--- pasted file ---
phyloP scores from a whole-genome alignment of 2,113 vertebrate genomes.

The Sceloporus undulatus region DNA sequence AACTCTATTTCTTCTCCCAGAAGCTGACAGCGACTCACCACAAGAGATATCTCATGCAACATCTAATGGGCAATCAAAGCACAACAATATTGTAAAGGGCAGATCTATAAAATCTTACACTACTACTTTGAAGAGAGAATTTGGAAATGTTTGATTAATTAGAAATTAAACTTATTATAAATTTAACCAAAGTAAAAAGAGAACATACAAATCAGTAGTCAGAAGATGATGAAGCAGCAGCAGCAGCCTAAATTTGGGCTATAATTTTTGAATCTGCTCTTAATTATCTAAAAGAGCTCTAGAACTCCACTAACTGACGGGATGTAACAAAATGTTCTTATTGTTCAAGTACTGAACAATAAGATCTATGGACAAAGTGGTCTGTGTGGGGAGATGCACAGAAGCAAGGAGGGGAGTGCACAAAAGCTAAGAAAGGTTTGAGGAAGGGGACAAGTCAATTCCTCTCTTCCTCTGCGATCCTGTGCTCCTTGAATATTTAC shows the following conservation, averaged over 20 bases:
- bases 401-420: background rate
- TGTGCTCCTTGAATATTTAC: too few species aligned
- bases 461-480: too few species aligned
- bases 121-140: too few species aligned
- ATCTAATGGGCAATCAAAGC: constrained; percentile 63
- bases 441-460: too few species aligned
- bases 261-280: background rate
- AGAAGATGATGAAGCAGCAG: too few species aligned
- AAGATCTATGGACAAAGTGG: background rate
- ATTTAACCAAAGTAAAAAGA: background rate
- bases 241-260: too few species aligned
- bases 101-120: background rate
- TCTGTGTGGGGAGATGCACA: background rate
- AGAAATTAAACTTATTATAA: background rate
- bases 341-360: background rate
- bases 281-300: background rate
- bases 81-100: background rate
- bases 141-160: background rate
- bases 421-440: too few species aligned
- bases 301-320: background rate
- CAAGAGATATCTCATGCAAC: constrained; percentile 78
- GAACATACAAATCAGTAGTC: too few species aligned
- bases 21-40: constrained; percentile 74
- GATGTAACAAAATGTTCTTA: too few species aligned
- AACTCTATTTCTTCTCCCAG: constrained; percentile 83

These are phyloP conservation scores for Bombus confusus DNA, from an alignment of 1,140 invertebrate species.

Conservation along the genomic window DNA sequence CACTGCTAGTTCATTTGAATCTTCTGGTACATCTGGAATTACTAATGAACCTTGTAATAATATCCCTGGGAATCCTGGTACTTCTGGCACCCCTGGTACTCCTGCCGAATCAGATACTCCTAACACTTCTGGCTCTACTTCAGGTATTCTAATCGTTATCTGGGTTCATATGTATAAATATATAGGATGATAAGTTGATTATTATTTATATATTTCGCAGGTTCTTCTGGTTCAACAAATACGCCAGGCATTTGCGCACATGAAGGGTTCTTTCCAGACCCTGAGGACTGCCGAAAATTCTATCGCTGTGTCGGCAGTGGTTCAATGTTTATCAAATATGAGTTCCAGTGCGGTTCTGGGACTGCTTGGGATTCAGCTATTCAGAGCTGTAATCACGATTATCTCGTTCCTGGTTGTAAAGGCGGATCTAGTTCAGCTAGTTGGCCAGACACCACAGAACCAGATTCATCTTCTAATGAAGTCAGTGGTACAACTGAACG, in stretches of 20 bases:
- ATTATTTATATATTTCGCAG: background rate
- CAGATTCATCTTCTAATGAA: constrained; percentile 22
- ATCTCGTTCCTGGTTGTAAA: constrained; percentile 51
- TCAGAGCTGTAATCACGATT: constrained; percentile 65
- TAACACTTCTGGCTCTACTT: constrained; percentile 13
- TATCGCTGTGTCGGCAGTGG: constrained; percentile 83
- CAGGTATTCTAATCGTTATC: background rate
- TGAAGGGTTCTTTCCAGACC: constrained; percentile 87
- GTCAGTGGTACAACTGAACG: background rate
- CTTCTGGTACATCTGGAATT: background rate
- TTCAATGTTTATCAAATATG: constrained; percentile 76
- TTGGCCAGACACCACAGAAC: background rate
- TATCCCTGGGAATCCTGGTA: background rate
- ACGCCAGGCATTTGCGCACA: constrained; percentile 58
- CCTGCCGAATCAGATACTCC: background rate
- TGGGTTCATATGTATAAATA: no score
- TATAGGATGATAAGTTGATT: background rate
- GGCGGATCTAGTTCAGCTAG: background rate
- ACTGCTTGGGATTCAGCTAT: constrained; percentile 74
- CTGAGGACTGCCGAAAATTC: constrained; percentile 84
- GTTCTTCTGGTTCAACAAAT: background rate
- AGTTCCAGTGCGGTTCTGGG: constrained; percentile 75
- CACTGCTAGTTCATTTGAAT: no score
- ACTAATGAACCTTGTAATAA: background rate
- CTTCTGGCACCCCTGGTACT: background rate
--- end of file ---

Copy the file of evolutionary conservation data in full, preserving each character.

phyloP scores from a whole-genome alignment of 2,113 vertebrate genomes.

The Sceloporus undulatus region DNA sequence AACTCTATTTCTTCTCCCAGAAGCTGACAGCGACTCACCACAAGAGATATCTCATGCAACATCTAATGGGCAATCAAAGCACAACAATATTGTAAAGGGCAGATCTATAAAATCTTACACTACTACTTTGAAGAGAGAATTTGGAAATGTTTGATTAATTAGAAATTAAACTTATTATAAATTTAACCAAAGTAAAAAGAGAACATACAAATCAGTAGTCAGAAGATGATGAAGCAGCAGCAGCAGCCTAAATTTGGGCTATAATTTTTGAATCTGCTCTTAATTATCTAAAAGAGCTCTAGAACTCCACTAACTGACGGGATGTAACAAAATGTTCTTATTGTTCAAGTACTGAACAATAAGATCTATGGACAAAGTGGTCTGTGTGGGGAGATGCACAGAAGCAAGGAGGGGAGTGCACAAAAGCTAAGAAAGGTTTGAGGAAGGGGACAAGTCAATTCCTCTCTTCCTCTGCGATCCTGTGCTCCTTGAATATTTAC shows the following conservation, averaged over 20 bases:
- bases 401-420: background rate
- TGTGCTCCTTGAATATTTAC: too few species aligned
- bases 461-480: too few species aligned
- bases 121-140: too few species aligned
- ATCTAATGGGCAATCAAAGC: constrained; percentile 63
- bases 441-460: too few species aligned
- bases 261-280: background rate
- AGAAGATGATGAAGCAGCAG: too few species aligned
- AAGATCTATGGACAAAGTGG: background rate
- ATTTAACCAAAGTAAAAAGA: background rate
- bases 241-260: too few species aligned
- bases 101-120: background rate
- TCTGTGTGGGGAGATGCACA: background rate
- AGAAATTAAACTTATTATAA: background rate
- bases 341-360: background rate
- bases 281-300: background rate
- bases 81-100: background rate
- bases 141-160: background rate
- bases 421-440: too few species aligned
- bases 301-320: background rate
- CAAGAGATATCTCATGCAAC: constrained; percentile 78
- GAACATACAAATCAGTAGTC: too few species aligned
- bases 21-40: constrained; percentile 74
- GATGTAACAAAATGTTCTTA: too few species aligned
- AACTCTATTTCTTCTCCCAG: constrained; percentile 83

These are phyloP conservation scores for Bombus confusus DNA, from an alignment of 1,140 invertebrate species.

Conservation along the genomic window DNA sequence CACTGCTAGTTCATTTGAATCTTCTGGTACATCTGGAATTACTAATGAACCTTGTAATAATATCCCTGGGAATCCTGGTACTTCTGGCACCCCTGGTACTCCTGCCGAATCAGATACTCCTAACACTTCTGGCTCTACTTCAGGTATTCTAATCGTTATCTGGGTTCATATGTATAAATATATAGGATGATAAGTTGATTATTATTTATATATTTCGCAGGTTCTTCTGGTTCAACAAATACGCCAGGCATTTGCGCACATGAAGGGTTCTTTCCAGACCCTGAGGACTGCCGAAAATTCTATCGCTGTGTCGGCAGTGGTTCAATGTTTATCAAATATGAGTTCCAGTGCGGTTCTGGGACTGCTTGGGATTCAGCTATTCAGAGCTGTAATCACGATTATCTCGTTCCTGGTTGTAAAGGCGGATCTAGTTCAGCTAGTTGGCCAGACACCACAGAACCAGATTCATCTTCTAATGAAGTCAGTGGTACAACTGAACG, in stretches of 20 bases:
- ATTATTTATATATTTCGCAG: background rate
- CAGATTCATCTTCTAATGAA: constrained; percentile 22
- ATCTCGTTCCTGGTTGTAAA: constrained; percentile 51
- TCAGAGCTGTAATCACGATT: constrained; percentile 65
- TAACACTTCTGGCTCTACTT: constrained; percentile 13
- TATCGCTGTGTCGGCAGTGG: constrained; percentile 83
- CAGGTATTCTAATCGTTATC: background rate
- TGAAGGGTTCTTTCCAGACC: constrained; percentile 87
- GTCAGTGGTACAACTGAACG: background rate
- CTTCTGGTACATCTGGAATT: background rate
- TTCAATGTTTATCAAATATG: constrained; percentile 76
- TTGGCCAGACACCACAGAAC: background rate
- TATCCCTGGGAATCCTGGTA: background rate
- ACGCCAGGCATTTGCGCACA: constrained; percentile 58
- CCTGCCGAATCAGATACTCC: background rate
- TGGGTTCATATGTATAAATA: no score
- TATAGGATGATAAGTTGATT: background rate
- GGCGGATCTAGTTCAGCTAG: background rate
- ACTGCTTGGGATTCAGCTAT: constrained; percentile 74
- CTGAGGACTGCCGAAAATTC: constrained; percentile 84
- GTTCTTCTGGTTCAACAAAT: background rate
- AGTTCCAGTGCGGTTCTGGG: constrained; percentile 75
- CACTGCTAGTTCATTTGAAT: no score
- ACTAATGAACCTTGTAATAA: background rate
- CTTCTGGCACCCCTGGTACT: background rate